Infection of the vagina by a fungus known as Candida, characteristically causing itching, burning, soreness, pain during intercourse and urination, and vaginal discharge.
Yeast vaginitis occurs when new yeast are introduced into the vagina or there is an increase in the quantity of yeast in the vagina relative to the quantity of bacteria (as when bacteria are eradicated by antibiotics). The yeast can then take over and cause irritation of the lining of the vagina (vaginitis).
Yeast vaginitis tends also to occur with any injury to the vagina (as from chemotherapy), immune deficiency (as from AIDS or from using cortisone-type medications) and in women with diabetes mellitus.
Yeast vaginitis can be treated with antifungal medications applied to the affected area or taken by mouth. Topically applied antibiotic creams include butoconazole (FEMSTAT 3), clotrimazole (LOTRIMIN), miconazole (MONISTAT), and terconazole (TERAZOL 3). Clotrimazole, miconazole, terconazole, and nystatin (MYCOSTATIN) are also available as vaginal tablets. Oral antibiotics for yeast vaginitis and vulvitis include fluconazole (DIFLUCAN). During pregnancy, only the topical creams are used.
Candida may be normally present in small numbers in some women and not cause disease but the presence of Candida without symptoms of infection does not require treatment.
- Yeast vulvitis
A yeast infection of the external genital organs of the female (the vulva). The vulva includes the labia, clitoris, and the entrance (the “vestibule”) to the vagina. Yeast vulvitis commonly goes together with yeast vaginitis, infection of the vagina by the fungus known as Candida. The common symptoms are itching, burning, soreness, pain during intercourse […]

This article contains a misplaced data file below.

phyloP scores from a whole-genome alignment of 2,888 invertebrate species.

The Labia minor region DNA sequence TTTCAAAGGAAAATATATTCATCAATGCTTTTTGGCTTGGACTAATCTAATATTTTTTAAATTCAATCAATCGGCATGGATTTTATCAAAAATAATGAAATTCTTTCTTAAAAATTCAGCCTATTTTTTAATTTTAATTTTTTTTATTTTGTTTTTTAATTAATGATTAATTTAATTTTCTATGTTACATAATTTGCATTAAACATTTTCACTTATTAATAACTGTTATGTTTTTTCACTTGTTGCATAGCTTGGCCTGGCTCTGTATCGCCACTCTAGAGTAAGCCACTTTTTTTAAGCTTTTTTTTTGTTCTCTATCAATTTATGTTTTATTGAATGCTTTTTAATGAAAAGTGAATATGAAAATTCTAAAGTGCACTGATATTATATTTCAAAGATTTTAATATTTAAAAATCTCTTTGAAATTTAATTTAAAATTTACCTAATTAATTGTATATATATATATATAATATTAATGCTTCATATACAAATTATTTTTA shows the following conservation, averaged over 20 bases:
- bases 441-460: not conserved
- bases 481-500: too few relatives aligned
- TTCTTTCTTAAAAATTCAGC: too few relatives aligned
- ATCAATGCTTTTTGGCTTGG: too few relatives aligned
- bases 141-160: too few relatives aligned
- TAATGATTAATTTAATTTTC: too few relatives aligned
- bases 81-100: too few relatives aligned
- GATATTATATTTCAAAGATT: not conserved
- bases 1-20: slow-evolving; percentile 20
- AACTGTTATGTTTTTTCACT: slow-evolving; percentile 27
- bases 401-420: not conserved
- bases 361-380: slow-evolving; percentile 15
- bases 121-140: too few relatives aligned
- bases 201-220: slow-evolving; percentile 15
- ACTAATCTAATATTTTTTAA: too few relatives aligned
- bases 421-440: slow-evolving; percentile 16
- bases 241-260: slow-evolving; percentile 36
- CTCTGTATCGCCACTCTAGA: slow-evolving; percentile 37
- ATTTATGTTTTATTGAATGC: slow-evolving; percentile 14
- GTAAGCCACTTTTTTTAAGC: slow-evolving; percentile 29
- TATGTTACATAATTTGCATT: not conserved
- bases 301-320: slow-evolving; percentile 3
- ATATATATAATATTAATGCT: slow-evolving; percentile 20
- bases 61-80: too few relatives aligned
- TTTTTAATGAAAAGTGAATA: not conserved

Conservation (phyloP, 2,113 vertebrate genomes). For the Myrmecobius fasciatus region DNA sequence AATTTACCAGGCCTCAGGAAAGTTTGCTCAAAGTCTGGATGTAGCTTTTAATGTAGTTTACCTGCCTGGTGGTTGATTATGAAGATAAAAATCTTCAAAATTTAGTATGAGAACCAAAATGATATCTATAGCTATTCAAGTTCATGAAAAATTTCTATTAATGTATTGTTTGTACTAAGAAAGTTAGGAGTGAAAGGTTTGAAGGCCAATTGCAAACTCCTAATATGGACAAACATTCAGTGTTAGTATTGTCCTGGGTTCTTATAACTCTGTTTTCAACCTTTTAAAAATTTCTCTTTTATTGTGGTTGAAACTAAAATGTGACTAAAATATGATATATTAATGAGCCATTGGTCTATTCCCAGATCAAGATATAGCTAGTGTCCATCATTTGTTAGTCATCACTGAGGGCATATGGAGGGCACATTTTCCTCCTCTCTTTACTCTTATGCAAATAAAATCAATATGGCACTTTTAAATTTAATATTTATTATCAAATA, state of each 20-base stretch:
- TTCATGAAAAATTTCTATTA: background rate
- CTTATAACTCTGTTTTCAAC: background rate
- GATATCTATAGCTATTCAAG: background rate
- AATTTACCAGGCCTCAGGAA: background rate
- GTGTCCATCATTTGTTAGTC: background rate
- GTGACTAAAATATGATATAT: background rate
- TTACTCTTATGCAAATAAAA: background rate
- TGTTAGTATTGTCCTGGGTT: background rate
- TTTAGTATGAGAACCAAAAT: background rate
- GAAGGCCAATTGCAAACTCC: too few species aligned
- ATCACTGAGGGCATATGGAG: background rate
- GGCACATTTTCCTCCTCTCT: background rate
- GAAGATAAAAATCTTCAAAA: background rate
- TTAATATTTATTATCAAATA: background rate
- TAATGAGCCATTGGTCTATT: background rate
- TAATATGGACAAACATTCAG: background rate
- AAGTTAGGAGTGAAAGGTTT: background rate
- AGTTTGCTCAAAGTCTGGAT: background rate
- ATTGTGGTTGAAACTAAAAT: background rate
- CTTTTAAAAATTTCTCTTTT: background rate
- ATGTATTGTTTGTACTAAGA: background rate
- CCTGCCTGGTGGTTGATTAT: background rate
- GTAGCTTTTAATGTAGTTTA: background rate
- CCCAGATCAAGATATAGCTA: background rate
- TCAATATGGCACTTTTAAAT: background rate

- Yellow enzyme, Warburg's
A key respiratory enzyme discovered by the German biochemist Otto Heinrich Warburg (1883-1970), a pioneer in research on the respiration of cells and the metabolism of tumors. Warburg’s yellow enzyme is a flavoprotein that catalyzes an oxidation-reduction reaction necessary for normal breathing (respiration) , in other words, use of oxygen by cells. Warburg won the […]
- Yellow enzymes
A group of respiratory enzymes that catalyze reactions in the body permitting cells to respire, to breath, or in other word, to use oxygen. These biochemical reactions are termed oxidation-reduction reactions. The first yellow enzyme was discovered by the German biochemist Otto Heinrich Warburg (1883-1970), a pioneer in research on the respiration of cells, who […]
- Yellow fever
“This disease was prevalent in the deep south, not just in the seaports. My grandparents lived through an epidemic of yellow jack in central Mississippi around 1900, and they were a long way from the seacoast.”) Today yellow fever is most common in tropical areas of Africa and the Americas. The virus of yellow fever […]
- Yellow fever vaccination
A live attenuated (weakened) viral vaccine for yellow fever. Yellow fever vaccination is recommended for people traveling to or living in the tropical areas in the Americas and Africa where yellow fever occurs. Because yellow fever vaccination is a live vaccine, it should not be given to infants or people with immune-system problems.